By Bianca Iboma-Emefu
In today’s world where most youths go after blue-chip jobs and aspire to live life on the fast lane, writing and shooting short film can offer a sustainable career and fulfilling life for a Nigerian youth looking to improve her living standard, craft and build a sustainable career.
That was the submission of Abimbola Akinribola, winner of the 19th edition of Abuja Film Festival, ‘Clean to Shoot Short Film Competition.’
Akinribola said she recognized her struggles as a budding filmmaker who left her area of certification at the university, where she had studied Biology, but attended a film institute for one year to developed her skills in filmmaking. When she saw the opportunity, she immediately participated in order to test the waters.
“I am glad I won the competition, because my parents never believed that I could make out something from the competition. In fact, they didn’t support me because they preferred I concentrated on my area of study. Though I am enjoying the glitz and glamour associated with it, I was inspired by that saying, “Cleanliness is next to godliness.” That is where the title came from.
“As a budding filmmaker, who won the overall prize for my work, ‘Rule No 1,’ I was awarded N500,000, while Henry Akinseye emerged the first runner-up with his title, ‘Dirty Space,’ and carted away N300,000.And Charles Okolowonu was declared the second runner-up with his video, ‘My Juju,’ and was rewarded with N200,000.”
The brand manager of Hypo Bleach brand of Multipro Enterprise Limited (MPEL), Mr. Akintayo Akinseloyin, expressed happiness over the synergy with the festival to reward young filmmakers. Over 200 entries came from within Nigeria and the diaspora.
“It was a global competition but three persons were chosen and would be working with us on the cleanliness message to Nigeria and the world at large,” he said.
Akinseloyin explained why they decided to partner with the Abuja Film Festival to promote cleanliness, as a platform to educate and reward excellence, creativity, hard work and originality and also to provide a bigger platform for talented young people to achieve their dreams.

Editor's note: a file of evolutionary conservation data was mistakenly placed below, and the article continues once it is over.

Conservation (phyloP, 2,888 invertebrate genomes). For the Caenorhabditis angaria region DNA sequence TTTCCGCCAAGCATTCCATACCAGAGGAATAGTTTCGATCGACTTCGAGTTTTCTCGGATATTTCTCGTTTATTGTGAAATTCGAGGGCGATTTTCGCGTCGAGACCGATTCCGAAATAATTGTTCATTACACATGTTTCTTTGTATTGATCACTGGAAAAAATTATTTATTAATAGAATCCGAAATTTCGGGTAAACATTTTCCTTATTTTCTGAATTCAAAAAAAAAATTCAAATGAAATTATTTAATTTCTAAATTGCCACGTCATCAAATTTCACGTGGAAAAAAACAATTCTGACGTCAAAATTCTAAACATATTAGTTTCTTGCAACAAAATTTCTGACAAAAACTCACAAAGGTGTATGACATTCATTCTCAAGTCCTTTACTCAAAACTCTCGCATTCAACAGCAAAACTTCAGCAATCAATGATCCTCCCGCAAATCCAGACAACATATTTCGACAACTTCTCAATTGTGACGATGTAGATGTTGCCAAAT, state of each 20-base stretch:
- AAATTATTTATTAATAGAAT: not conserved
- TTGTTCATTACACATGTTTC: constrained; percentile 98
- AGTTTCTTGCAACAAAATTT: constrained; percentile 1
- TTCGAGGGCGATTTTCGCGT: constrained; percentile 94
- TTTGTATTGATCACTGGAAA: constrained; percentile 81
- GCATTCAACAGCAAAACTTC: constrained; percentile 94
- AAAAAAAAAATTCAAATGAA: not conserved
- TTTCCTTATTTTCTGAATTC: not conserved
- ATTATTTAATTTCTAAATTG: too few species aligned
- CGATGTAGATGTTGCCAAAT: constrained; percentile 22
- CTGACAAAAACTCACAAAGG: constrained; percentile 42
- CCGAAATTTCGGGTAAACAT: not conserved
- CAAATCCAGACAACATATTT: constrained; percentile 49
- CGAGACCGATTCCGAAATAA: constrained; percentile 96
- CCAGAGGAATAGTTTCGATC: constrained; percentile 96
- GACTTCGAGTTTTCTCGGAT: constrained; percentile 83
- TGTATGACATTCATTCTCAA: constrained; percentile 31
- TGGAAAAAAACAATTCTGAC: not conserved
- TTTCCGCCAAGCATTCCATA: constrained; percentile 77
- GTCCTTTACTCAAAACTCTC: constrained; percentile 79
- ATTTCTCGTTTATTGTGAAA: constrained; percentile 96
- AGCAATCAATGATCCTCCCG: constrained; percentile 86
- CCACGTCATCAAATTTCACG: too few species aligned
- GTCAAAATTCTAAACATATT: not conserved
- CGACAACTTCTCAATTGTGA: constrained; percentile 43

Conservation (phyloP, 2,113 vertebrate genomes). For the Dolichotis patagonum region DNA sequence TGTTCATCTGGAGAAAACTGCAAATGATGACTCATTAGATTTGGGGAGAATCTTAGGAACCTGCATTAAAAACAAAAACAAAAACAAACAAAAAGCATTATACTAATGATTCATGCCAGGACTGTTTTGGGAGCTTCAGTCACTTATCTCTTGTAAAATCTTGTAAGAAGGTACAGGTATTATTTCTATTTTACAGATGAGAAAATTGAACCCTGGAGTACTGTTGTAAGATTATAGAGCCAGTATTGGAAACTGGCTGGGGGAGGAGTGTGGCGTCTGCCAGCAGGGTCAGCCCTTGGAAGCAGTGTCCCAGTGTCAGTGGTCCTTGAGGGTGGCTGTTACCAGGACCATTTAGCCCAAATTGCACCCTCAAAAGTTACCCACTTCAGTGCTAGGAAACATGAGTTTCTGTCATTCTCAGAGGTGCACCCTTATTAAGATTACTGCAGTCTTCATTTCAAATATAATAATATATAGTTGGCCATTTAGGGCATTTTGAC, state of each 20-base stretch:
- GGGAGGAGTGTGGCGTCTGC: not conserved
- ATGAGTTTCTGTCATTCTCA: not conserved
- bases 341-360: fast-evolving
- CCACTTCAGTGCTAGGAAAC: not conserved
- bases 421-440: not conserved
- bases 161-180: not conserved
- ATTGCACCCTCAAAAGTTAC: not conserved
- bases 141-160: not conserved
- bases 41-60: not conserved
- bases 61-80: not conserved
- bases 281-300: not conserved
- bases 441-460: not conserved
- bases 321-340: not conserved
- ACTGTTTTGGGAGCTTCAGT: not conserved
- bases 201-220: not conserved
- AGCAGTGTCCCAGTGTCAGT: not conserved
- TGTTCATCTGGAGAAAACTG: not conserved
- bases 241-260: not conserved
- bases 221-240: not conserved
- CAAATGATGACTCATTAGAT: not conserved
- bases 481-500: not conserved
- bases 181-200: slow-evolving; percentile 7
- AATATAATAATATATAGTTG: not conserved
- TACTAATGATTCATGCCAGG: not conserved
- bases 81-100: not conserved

He said: “During the process, we noticed the great potential of the industry and we were surprised by many young content creators. They are passionate, hardworking and full of inspiration.”
He pledged that the organization would continue to collaborate with the AFF in order to support young Nigerian filmmakers: “Although this is the first time we are working together on a project, it was just an experiment, but it came out very impressive, as the film passed on the message of hygiene and cleanliness meant to provide a safe and healthy nation.”
In his remarks, the founder of the festival, Fidelis Duker, said the emergence of “Rule No 1,” emphasised the need for people to practice hygiene and cleanliness.
“After COVID-19, one of the basic challenges we had was that most people stopped going back to hygiene,” Duker said: “If you remember, during COVID-19, you washed your hands and put on your face mask, but everybody has gone back to normal life.
“The whole idea of the project is to see how people can go back to that idea of cleanliness, better than what we are doing today.
“The platform has been devoted to encouraging the development of the movie industry through this festival. Now, we are joining hands to support new faces. We are honoured to be working with the brand on this beautiful course, while we keep bringing fresh new content to our audience.
“We have to clear the stage for young and up-and-coming artistes. If we catch them young and structure them properly, it will actually help in developing great ideas and talent.”